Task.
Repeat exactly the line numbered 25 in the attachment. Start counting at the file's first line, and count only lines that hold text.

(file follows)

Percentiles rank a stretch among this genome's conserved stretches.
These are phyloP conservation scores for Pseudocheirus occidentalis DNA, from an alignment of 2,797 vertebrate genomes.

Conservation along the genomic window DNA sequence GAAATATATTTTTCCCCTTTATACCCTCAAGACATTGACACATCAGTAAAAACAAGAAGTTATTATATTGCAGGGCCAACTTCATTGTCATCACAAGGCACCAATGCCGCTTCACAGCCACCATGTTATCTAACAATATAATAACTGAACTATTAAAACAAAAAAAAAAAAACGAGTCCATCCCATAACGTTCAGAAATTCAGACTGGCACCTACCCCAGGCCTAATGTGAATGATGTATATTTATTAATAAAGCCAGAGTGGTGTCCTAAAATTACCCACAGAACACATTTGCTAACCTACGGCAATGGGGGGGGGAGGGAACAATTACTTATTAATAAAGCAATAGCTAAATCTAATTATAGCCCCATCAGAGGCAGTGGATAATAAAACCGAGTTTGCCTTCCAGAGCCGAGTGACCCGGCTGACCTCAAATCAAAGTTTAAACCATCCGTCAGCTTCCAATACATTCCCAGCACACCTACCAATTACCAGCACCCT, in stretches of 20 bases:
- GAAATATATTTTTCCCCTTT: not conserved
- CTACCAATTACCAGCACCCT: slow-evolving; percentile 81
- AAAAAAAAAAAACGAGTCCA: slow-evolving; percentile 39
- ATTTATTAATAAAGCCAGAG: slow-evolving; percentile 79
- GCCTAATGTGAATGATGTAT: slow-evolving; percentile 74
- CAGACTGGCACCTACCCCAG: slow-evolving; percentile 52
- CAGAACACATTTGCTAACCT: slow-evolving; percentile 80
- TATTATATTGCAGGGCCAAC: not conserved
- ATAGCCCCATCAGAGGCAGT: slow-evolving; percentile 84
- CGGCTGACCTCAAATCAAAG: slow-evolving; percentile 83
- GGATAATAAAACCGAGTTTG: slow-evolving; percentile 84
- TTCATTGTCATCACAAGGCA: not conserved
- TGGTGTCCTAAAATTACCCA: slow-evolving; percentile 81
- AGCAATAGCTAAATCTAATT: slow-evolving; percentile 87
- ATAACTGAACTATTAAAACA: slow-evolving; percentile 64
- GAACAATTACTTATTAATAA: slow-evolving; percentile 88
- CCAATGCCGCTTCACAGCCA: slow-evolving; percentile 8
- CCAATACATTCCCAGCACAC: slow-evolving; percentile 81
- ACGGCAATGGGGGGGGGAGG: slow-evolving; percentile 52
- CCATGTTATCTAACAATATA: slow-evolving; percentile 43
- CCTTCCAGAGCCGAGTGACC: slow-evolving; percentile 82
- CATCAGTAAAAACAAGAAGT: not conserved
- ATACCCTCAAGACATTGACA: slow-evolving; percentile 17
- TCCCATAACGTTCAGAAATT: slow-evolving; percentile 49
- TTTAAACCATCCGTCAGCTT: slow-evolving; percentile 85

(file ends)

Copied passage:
- CATCAGTAAAAACAAGAAGT: not conserved